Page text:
Scottish National Dictionary (1700–)

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MUGGART, n. Also muggert (Jam.), moggart; mougart (S.D.D.), moogard (Cai.); mugger (Ayr. 1825 Jam.), moogars (s.Arg.2, Dmf. 1945). Sc. forms of Eng. mugwort (Gall. 1824 MacTaggart Gallov. Encycl. 353; n.Sc., Ayr. 1825 Jam.). Attrib. in comb. muggart kail, id. (Mry. 1839 G. Gordon Flora Mry. 24; Bnff. 1866 Gregor D. Bnff. 116; Cai. 1956), a dish of boiled mugwort (Gregor). See also Muggins. [′mʌgərt; Cai., Arg., Dmf. ′mugər(d). See P.L.D. § 157 (4).] ne.Sc. 1888 D. Grant Keckleton 73:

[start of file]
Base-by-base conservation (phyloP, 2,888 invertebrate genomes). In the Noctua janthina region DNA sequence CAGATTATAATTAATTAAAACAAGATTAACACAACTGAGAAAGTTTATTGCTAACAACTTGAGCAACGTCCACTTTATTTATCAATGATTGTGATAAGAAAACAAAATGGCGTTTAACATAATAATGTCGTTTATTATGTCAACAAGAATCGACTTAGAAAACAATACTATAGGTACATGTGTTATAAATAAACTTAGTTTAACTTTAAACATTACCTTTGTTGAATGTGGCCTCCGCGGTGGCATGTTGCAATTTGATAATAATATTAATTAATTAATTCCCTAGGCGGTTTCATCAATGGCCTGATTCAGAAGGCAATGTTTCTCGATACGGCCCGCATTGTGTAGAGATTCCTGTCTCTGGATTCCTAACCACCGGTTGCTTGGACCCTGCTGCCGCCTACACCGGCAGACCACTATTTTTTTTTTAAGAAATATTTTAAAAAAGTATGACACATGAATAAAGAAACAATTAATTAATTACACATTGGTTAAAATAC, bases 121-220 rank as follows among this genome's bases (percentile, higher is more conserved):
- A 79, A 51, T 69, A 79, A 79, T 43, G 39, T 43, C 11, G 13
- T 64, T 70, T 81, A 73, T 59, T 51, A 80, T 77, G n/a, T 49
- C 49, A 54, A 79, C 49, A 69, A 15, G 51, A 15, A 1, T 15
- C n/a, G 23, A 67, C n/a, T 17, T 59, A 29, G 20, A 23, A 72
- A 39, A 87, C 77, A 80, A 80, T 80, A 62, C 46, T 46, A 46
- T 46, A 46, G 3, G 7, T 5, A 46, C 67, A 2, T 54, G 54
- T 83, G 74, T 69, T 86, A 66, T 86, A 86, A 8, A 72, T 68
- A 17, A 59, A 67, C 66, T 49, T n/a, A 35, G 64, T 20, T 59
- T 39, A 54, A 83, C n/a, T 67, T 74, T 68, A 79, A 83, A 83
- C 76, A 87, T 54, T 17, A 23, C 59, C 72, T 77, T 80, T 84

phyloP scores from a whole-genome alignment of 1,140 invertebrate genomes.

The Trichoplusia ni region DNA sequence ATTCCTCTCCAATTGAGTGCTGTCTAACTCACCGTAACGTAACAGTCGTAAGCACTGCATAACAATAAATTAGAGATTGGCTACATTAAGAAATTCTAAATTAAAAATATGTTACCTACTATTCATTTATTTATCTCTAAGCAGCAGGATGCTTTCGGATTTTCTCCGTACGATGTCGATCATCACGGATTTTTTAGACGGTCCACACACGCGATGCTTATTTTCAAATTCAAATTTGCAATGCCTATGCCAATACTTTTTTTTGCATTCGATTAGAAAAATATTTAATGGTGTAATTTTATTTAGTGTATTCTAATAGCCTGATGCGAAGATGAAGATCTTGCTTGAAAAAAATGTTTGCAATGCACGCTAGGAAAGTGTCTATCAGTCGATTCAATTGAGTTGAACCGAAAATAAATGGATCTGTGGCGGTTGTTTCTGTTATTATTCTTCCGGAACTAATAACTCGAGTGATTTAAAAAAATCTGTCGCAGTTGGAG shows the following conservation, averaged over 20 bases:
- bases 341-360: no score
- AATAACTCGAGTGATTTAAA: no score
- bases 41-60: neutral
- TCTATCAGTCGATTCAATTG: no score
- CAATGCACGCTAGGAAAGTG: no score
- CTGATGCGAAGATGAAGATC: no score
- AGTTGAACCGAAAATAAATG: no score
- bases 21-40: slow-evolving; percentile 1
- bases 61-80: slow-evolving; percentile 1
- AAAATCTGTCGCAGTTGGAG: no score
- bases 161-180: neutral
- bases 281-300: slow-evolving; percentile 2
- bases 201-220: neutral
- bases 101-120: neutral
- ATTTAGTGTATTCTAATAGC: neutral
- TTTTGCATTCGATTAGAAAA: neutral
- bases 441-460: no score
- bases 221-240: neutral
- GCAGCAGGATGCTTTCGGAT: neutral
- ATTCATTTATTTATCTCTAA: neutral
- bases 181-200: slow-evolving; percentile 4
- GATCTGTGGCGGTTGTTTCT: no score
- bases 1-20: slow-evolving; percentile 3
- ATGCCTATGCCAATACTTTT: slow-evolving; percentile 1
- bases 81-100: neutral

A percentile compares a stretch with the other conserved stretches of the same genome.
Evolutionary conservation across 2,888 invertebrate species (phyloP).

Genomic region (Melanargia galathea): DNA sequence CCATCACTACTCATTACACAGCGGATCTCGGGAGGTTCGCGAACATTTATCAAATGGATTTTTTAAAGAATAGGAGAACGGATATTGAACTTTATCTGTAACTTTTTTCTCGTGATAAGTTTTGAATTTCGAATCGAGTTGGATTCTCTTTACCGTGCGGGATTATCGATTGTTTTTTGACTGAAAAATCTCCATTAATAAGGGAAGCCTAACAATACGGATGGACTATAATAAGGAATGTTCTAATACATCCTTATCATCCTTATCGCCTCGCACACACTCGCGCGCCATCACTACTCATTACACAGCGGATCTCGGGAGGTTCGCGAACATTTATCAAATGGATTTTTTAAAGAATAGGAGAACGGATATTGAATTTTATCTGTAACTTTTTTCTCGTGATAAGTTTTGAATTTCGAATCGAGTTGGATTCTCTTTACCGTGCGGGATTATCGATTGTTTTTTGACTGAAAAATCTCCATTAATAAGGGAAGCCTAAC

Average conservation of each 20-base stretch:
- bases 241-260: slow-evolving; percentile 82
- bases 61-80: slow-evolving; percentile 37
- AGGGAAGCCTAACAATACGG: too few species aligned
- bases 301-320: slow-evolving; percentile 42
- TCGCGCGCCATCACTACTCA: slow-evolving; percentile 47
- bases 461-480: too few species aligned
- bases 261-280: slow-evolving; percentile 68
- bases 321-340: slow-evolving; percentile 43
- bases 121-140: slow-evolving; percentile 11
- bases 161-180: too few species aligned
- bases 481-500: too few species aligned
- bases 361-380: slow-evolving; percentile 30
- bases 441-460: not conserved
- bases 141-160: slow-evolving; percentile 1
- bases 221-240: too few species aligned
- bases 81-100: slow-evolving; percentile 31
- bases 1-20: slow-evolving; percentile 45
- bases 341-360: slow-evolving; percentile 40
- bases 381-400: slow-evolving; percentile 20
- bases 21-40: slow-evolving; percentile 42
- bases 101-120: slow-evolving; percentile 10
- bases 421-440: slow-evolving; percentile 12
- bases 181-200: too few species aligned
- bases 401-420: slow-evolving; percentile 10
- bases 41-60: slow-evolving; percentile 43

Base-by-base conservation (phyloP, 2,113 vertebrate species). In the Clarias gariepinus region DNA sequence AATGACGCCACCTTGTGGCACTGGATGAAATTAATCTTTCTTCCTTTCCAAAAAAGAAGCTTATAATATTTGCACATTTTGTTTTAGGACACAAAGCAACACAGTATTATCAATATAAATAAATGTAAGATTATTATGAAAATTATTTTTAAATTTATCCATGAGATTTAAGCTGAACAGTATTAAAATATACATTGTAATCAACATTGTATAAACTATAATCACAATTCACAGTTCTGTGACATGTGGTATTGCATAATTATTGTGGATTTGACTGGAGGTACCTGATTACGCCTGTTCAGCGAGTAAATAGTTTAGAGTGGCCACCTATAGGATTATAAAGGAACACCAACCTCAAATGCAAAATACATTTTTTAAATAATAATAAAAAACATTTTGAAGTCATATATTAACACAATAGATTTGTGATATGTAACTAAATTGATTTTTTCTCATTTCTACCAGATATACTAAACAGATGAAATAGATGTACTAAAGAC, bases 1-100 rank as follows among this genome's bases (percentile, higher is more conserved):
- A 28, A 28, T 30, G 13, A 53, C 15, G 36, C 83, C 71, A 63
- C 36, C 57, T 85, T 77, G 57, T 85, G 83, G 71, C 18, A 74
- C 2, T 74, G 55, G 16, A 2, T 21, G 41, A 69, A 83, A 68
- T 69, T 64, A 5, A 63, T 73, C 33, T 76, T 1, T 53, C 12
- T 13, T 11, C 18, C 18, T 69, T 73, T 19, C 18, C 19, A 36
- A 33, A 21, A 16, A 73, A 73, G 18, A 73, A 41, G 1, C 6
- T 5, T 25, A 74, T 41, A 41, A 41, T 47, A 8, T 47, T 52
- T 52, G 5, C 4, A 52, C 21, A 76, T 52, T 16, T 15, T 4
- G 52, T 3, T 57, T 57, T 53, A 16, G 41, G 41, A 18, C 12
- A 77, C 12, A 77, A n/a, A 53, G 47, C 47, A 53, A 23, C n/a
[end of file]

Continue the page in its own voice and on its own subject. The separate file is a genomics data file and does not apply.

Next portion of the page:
I had a bit disappointment wi' the name o' the new hoose, which I had intended to be pronounced in the English mainner “Mugwort Hall”; but . . . the Keckleton loons kept persistently chalkin' “Muggart Ha',” and so “Muggart Ha'” it was.
Abd. 1892 Innes Rev. (Spring 1956) 18:
She ate also “moggart kail”, which grows on the baaks of the land.
Mry. 1950 Scotsman (16 Sept.):
In the village we find wart cress, coltsfoot, . . . mugwort — locally called “Muggart Kail” — and sea-bindweed.

[The first element is cogn. with midge, the plant being formerly used to deter midges.]

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"Muggart n.". Dictionary of the Scots Language. 2004. Scottish Language Dictionaries Ltd. Accessed 17 May 2021 <>



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